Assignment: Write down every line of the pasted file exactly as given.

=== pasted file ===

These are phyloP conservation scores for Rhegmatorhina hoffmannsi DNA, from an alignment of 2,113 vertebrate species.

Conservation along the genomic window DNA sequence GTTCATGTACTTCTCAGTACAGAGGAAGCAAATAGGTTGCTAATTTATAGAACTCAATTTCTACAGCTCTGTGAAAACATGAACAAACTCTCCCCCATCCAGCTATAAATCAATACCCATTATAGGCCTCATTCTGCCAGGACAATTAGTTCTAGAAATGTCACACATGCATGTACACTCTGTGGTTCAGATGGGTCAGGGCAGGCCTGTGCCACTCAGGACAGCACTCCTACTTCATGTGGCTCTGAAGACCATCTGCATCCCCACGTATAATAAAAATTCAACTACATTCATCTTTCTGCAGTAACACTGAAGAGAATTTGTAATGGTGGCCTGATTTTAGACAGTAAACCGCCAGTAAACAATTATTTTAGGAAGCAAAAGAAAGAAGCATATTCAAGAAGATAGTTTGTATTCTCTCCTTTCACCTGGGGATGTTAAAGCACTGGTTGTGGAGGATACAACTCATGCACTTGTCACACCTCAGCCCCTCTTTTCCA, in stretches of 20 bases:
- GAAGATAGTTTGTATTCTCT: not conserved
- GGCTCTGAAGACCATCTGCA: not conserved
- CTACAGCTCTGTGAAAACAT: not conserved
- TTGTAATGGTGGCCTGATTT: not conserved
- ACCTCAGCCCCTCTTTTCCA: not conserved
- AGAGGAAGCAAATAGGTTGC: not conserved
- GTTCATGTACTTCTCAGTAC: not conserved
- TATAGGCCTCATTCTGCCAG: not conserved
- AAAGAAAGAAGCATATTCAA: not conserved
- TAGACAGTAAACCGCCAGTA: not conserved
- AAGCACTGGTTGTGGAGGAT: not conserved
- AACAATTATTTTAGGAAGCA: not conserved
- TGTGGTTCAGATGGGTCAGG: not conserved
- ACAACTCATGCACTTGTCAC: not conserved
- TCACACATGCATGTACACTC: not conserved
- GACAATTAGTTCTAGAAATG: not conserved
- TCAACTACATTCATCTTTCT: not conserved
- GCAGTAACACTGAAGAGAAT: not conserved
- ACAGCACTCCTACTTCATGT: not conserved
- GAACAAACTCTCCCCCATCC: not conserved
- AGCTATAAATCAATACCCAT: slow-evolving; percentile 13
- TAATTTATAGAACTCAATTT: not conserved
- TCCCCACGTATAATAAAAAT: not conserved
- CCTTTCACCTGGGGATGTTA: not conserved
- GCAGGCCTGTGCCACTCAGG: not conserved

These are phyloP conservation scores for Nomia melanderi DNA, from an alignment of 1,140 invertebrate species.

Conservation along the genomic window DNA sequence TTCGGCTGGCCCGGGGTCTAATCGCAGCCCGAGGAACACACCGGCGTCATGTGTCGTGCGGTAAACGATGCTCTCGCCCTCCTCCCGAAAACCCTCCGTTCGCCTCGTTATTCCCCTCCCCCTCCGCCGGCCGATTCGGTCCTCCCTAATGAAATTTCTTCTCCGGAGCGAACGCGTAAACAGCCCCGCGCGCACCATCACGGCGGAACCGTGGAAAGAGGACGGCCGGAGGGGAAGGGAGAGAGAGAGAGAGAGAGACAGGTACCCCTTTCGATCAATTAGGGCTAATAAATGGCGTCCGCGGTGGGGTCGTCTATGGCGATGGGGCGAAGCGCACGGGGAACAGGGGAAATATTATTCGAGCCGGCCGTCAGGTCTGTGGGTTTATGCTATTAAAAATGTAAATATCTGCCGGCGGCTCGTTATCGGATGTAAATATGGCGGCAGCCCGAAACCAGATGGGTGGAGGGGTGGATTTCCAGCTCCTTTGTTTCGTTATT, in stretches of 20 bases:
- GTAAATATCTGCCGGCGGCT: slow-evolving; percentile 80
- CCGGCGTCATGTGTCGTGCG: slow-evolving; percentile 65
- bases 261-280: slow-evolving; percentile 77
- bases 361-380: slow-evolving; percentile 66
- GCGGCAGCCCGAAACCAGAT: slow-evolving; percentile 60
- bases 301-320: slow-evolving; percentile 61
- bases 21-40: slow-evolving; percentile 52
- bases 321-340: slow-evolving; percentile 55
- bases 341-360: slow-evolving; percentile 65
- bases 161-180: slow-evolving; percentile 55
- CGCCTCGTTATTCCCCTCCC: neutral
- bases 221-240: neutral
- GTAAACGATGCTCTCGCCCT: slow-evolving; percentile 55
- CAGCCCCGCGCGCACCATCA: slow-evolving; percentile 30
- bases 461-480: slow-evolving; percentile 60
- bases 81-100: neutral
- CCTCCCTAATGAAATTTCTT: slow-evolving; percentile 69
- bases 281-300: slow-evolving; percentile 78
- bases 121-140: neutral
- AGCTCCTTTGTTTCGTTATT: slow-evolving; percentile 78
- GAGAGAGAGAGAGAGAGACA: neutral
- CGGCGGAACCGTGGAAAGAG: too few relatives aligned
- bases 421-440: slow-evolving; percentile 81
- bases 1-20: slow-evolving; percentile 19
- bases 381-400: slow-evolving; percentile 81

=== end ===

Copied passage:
These are phyloP conservation scores for Rhegmatorhina hoffmannsi DNA, from an alignment of 2,113 vertebrate species.

Conservation along the genomic window DNA sequence GTTCATGTACTTCTCAGTACAGAGGAAGCAAATAGGTTGCTAATTTATAGAACTCAATTTCTACAGCTCTGTGAAAACATGAACAAACTCTCCCCCATCCAGCTATAAATCAATACCCATTATAGGCCTCATTCTGCCAGGACAATTAGTTCTAGAAATGTCACACATGCATGTACACTCTGTGGTTCAGATGGGTCAGGGCAGGCCTGTGCCACTCAGGACAGCACTCCTACTTCATGTGGCTCTGAAGACCATCTGCATCCCCACGTATAATAAAAATTCAACTACATTCATCTTTCTGCAGTAACACTGAAGAGAATTTGTAATGGTGGCCTGATTTTAGACAGTAAACCGCCAGTAAACAATTATTTTAGGAAGCAAAAGAAAGAAGCATATTCAAGAAGATAGTTTGTATTCTCTCCTTTCACCTGGGGATGTTAAAGCACTGGTTGTGGAGGATACAACTCATGCACTTGTCACACCTCAGCCCCTCTTTTCCA, in stretches of 20 bases:
- GAAGATAGTTTGTATTCTCT: not conserved
- GGCTCTGAAGACCATCTGCA: not conserved
- CTACAGCTCTGTGAAAACAT: not conserved
- TTGTAATGGTGGCCTGATTT: not conserved
- ACCTCAGCCCCTCTTTTCCA: not conserved
- AGAGGAAGCAAATAGGTTGC: not conserved
- GTTCATGTACTTCTCAGTAC: not conserved
- TATAGGCCTCATTCTGCCAG: not conserved
- AAAGAAAGAAGCATATTCAA: not conserved
- TAGACAGTAAACCGCCAGTA: not conserved
- AAGCACTGGTTGTGGAGGAT: not conserved
- AACAATTATTTTAGGAAGCA: not conserved
- TGTGGTTCAGATGGGTCAGG: not conserved
- ACAACTCATGCACTTGTCAC: not conserved
- TCACACATGCATGTACACTC: not conserved
- GACAATTAGTTCTAGAAATG: not conserved
- TCAACTACATTCATCTTTCT: not conserved
- GCAGTAACACTGAAGAGAAT: not conserved
- ACAGCACTCCTACTTCATGT: not conserved
- GAACAAACTCTCCCCCATCC: not conserved
- AGCTATAAATCAATACCCAT: slow-evolving; percentile 13
- TAATTTATAGAACTCAATTT: not conserved
- TCCCCACGTATAATAAAAAT: not conserved
- CCTTTCACCTGGGGATGTTA: not conserved
- GCAGGCCTGTGCCACTCAGG: not conserved

These are phyloP conservation scores for Nomia melanderi DNA, from an alignment of 1,140 invertebrate species.

Conservation along the genomic window DNA sequence TTCGGCTGGCCCGGGGTCTAATCGCAGCCCGAGGAACACACCGGCGTCATGTGTCGTGCGGTAAACGATGCTCTCGCCCTCCTCCCGAAAACCCTCCGTTCGCCTCGTTATTCCCCTCCCCCTCCGCCGGCCGATTCGGTCCTCCCTAATGAAATTTCTTCTCCGGAGCGAACGCGTAAACAGCCCCGCGCGCACCATCACGGCGGAACCGTGGAAAGAGGACGGCCGGAGGGGAAGGGAGAGAGAGAGAGAGAGAGACAGGTACCCCTTTCGATCAATTAGGGCTAATAAATGGCGTCCGCGGTGGGGTCGTCTATGGCGATGGGGCGAAGCGCACGGGGAACAGGGGAAATATTATTCGAGCCGGCCGTCAGGTCTGTGGGTTTATGCTATTAAAAATGTAAATATCTGCCGGCGGCTCGTTATCGGATGTAAATATGGCGGCAGCCCGAAACCAGATGGGTGGAGGGGTGGATTTCCAGCTCCTTTGTTTCGTTATT, in stretches of 20 bases:
- GTAAATATCTGCCGGCGGCT: slow-evolving; percentile 80
- CCGGCGTCATGTGTCGTGCG: slow-evolving; percentile 65
- bases 261-280: slow-evolving; percentile 77
- bases 361-380: slow-evolving; percentile 66
- GCGGCAGCCCGAAACCAGAT: slow-evolving; percentile 60
- bases 301-320: slow-evolving; percentile 61
- bases 21-40: slow-evolving; percentile 52
- bases 321-340: slow-evolving; percentile 55
- bases 341-360: slow-evolving; percentile 65
- bases 161-180: slow-evolving; percentile 55
- CGCCTCGTTATTCCCCTCCC: neutral
- bases 221-240: neutral
- GTAAACGATGCTCTCGCCCT: slow-evolving; percentile 55
- CAGCCCCGCGCGCACCATCA: slow-evolving; percentile 30
- bases 461-480: slow-evolving; percentile 60
- bases 81-100: neutral
- CCTCCCTAATGAAATTTCTT: slow-evolving; percentile 69
- bases 281-300: slow-evolving; percentile 78
- bases 121-140: neutral
- AGCTCCTTTGTTTCGTTATT: slow-evolving; percentile 78
- GAGAGAGAGAGAGAGAGACA: neutral
- CGGCGGAACCGTGGAAAGAG: too few relatives aligned
- bases 421-440: slow-evolving; percentile 81
- bases 1-20: slow-evolving; percentile 19
- bases 381-400: slow-evolving; percentile 81